**Shokichi Iyanaga** was a Japanese mathematician who published some papers in topology, functional analysis, and geometry.

- In his second year of study Iyanaga took further courses by Takagi which developed group theory, representation theory, Galois theory, and algebraic number theory.
- Although it was this latter topic which would eventually attract Iyanaga, at this stage of his undergraduate career he was attracted to differential equations.
- Iyanaga posed the question of finding some intuitive or geometrical reasons why ...
- Iyanaga's paper was so good that Yosiye had it published in the Japanese Journal of Mathematics.
- Surprisingly Iyanaga wrote a second paper while in his second undergraduate year.
- Both Iyanaga's two papers appeared in print in 1928.
- In his third undergraduate year Iyanaga was allowed to take part in Takagi's seminar on class field theory.
- A question by Takagi led Iyanaga to prove a result which further led to his first paper on class field theory (and his third published paper while he was an undergraduate).
- Graduating in 1929, Iyanaga remained at Tokyo University where he worked under Takagi for his doctorate.
- For example K Shoda, who was a student of Takagi, had studied with Schur in Berlin and with Emmy Noether in Göttingen, and returned to Japan around the time that Iyanaga began his graduate studies.
- Most of the graduate students from Tokyo went to study in Germany but Iyanaga decided to go to France as well as Germany.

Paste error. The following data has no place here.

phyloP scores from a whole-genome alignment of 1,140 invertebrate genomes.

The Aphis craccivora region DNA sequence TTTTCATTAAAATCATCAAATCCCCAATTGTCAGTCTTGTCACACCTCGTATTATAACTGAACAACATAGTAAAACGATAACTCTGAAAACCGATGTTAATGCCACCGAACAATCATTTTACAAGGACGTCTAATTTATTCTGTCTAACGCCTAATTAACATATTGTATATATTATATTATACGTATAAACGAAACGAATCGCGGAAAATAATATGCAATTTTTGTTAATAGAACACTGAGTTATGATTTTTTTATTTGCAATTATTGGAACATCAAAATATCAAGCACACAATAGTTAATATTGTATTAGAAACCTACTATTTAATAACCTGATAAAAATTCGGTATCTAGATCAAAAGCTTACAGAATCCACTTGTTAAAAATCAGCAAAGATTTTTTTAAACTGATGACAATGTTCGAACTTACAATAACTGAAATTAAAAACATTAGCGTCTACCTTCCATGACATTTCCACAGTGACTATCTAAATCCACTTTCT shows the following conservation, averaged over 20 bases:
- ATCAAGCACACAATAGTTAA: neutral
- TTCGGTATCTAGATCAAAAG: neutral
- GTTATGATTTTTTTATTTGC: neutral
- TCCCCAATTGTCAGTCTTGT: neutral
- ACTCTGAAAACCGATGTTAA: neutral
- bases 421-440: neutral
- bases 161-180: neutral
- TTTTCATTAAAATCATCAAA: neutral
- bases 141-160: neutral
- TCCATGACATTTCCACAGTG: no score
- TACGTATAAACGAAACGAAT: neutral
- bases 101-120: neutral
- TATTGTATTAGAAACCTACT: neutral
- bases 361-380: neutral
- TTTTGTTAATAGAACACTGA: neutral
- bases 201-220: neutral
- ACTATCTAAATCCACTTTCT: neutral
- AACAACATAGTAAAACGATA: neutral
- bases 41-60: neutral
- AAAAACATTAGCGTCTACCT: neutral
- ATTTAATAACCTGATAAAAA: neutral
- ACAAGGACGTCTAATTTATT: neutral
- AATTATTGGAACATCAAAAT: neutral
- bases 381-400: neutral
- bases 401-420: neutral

- Takagi came over to Europe for this Congress (he was vice-President) and met up with Iyanaga who had gone from Hamburg to Zürich for the Congress.
- Iyanaga went to Paris in 1932 where he met up with Chevalley whom he had got to know well while in Hamburg.
- Iyanaga did, for various reasons, little original research from this time on.
- Iyanaga managed to solve a question of Artin on generalising the principal ideal theorem and this was published in 1939.
- Iyanaga was promoted to Professor at Tokyo University in 1942 but by this time Japan had entered World War II.
- Iyanaga joined the Science Council of Japan in 1947.
- In 1965 Iyanaga became Dean of the faculty of Science at Tokyo University.
- One important role which Iyanaga had that we have not yet mentioned was that of President of the International Commission on Mathematical Instruction from 1975 to 1978.
- Iyanaga received honours such as being awarded the Rising Sun from Japan in 1976, being elected a member of the Japan Academy of Science in 1978, and receiving the Order of Legion d'Honneur from France in 1980.

Born 2 April 1906, Tokyo, Japan. Died 1 June 2006, Tokyo, Japan.

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Origin Japan

**O’Connor, John J; Robertson, Edmund F**: MacTutor History of Mathematics Archive